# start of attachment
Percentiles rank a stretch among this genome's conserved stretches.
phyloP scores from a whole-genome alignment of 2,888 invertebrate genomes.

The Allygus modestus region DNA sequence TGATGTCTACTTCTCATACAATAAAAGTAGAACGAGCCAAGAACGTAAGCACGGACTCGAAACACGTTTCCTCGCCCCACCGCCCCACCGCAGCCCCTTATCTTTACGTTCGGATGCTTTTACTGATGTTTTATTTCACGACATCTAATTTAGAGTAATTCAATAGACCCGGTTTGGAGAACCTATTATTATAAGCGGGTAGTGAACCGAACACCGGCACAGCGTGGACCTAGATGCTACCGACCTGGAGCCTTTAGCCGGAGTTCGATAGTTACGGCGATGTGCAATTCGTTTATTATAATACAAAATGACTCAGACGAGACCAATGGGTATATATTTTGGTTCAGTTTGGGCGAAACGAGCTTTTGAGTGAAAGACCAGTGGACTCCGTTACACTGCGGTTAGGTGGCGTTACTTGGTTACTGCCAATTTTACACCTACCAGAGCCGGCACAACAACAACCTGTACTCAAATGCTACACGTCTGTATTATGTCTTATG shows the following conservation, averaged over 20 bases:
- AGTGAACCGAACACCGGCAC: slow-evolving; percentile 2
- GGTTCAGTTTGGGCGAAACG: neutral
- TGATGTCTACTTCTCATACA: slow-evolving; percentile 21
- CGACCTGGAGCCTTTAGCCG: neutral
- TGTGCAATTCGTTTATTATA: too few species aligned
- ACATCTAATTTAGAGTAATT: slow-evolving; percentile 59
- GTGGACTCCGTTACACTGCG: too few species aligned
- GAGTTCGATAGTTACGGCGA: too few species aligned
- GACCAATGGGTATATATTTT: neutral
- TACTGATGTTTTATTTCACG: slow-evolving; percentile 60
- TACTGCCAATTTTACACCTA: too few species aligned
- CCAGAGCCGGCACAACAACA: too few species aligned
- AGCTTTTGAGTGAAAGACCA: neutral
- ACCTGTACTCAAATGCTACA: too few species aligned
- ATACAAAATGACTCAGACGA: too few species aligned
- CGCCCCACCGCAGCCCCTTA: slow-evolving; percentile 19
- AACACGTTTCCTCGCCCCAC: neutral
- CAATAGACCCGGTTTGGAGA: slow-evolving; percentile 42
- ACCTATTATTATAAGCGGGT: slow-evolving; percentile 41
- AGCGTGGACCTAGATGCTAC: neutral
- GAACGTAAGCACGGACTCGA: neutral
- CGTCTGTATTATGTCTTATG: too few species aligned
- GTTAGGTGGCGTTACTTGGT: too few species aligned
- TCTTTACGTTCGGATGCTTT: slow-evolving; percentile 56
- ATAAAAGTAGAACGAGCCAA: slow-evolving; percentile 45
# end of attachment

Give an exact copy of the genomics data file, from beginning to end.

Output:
Percentiles rank a stretch among this genome's conserved stretches.
phyloP scores from a whole-genome alignment of 2,888 invertebrate genomes.

The Allygus modestus region DNA sequence TGATGTCTACTTCTCATACAATAAAAGTAGAACGAGCCAAGAACGTAAGCACGGACTCGAAACACGTTTCCTCGCCCCACCGCCCCACCGCAGCCCCTTATCTTTACGTTCGGATGCTTTTACTGATGTTTTATTTCACGACATCTAATTTAGAGTAATTCAATAGACCCGGTTTGGAGAACCTATTATTATAAGCGGGTAGTGAACCGAACACCGGCACAGCGTGGACCTAGATGCTACCGACCTGGAGCCTTTAGCCGGAGTTCGATAGTTACGGCGATGTGCAATTCGTTTATTATAATACAAAATGACTCAGACGAGACCAATGGGTATATATTTTGGTTCAGTTTGGGCGAAACGAGCTTTTGAGTGAAAGACCAGTGGACTCCGTTACACTGCGGTTAGGTGGCGTTACTTGGTTACTGCCAATTTTACACCTACCAGAGCCGGCACAACAACAACCTGTACTCAAATGCTACACGTCTGTATTATGTCTTATG shows the following conservation, averaged over 20 bases:
- AGTGAACCGAACACCGGCAC: slow-evolving; percentile 2
- GGTTCAGTTTGGGCGAAACG: neutral
- TGATGTCTACTTCTCATACA: slow-evolving; percentile 21
- CGACCTGGAGCCTTTAGCCG: neutral
- TGTGCAATTCGTTTATTATA: too few species aligned
- ACATCTAATTTAGAGTAATT: slow-evolving; percentile 59
- GTGGACTCCGTTACACTGCG: too few species aligned
- GAGTTCGATAGTTACGGCGA: too few species aligned
- GACCAATGGGTATATATTTT: neutral
- TACTGATGTTTTATTTCACG: slow-evolving; percentile 60
- TACTGCCAATTTTACACCTA: too few species aligned
- CCAGAGCCGGCACAACAACA: too few species aligned
- AGCTTTTGAGTGAAAGACCA: neutral
- ACCTGTACTCAAATGCTACA: too few species aligned
- ATACAAAATGACTCAGACGA: too few species aligned
- CGCCCCACCGCAGCCCCTTA: slow-evolving; percentile 19
- AACACGTTTCCTCGCCCCAC: neutral
- CAATAGACCCGGTTTGGAGA: slow-evolving; percentile 42
- ACCTATTATTATAAGCGGGT: slow-evolving; percentile 41
- AGCGTGGACCTAGATGCTAC: neutral
- GAACGTAAGCACGGACTCGA: neutral
- CGTCTGTATTATGTCTTATG: too few species aligned
- GTTAGGTGGCGTTACTTGGT: too few species aligned
- TCTTTACGTTCGGATGCTTT: slow-evolving; percentile 56
- ATAAAAGTAGAACGAGCCAA: slow-evolving; percentile 45